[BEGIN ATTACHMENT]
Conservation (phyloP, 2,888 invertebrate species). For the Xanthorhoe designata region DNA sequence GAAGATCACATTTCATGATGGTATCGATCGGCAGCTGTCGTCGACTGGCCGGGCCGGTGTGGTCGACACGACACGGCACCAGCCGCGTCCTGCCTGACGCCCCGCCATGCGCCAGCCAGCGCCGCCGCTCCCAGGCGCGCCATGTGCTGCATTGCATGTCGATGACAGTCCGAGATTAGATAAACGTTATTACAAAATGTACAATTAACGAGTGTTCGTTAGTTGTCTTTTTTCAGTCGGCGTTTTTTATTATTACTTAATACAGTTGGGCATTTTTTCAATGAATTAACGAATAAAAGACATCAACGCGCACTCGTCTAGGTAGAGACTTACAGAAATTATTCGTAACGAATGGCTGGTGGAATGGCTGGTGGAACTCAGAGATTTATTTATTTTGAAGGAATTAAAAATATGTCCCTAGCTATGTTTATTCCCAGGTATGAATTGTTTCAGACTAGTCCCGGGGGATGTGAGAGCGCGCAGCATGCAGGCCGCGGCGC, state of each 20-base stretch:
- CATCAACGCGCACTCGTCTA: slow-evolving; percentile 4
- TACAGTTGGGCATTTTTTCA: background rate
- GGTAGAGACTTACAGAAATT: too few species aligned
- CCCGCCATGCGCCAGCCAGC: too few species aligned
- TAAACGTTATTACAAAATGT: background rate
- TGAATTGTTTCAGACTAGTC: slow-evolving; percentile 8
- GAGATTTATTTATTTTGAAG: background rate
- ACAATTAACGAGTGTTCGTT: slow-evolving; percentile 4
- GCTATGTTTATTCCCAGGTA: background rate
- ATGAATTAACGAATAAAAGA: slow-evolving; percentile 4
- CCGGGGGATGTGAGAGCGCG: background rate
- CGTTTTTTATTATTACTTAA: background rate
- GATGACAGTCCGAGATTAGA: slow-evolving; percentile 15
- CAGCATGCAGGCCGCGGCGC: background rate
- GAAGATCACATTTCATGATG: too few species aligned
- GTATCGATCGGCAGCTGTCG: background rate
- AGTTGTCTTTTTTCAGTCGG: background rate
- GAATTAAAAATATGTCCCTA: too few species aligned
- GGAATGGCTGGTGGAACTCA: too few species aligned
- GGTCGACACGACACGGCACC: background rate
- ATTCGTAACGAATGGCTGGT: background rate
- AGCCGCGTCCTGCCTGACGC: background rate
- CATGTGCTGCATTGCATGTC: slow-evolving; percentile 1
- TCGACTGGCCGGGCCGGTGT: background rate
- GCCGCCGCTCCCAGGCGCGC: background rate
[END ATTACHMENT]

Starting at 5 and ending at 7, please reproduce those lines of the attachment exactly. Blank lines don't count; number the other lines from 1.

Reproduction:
- CCCGCCATGCGCCAGCCAGC: too few species aligned
- TAAACGTTATTACAAAATGT: background rate
- TGAATTGTTTCAGACTAGTC: slow-evolving; percentile 8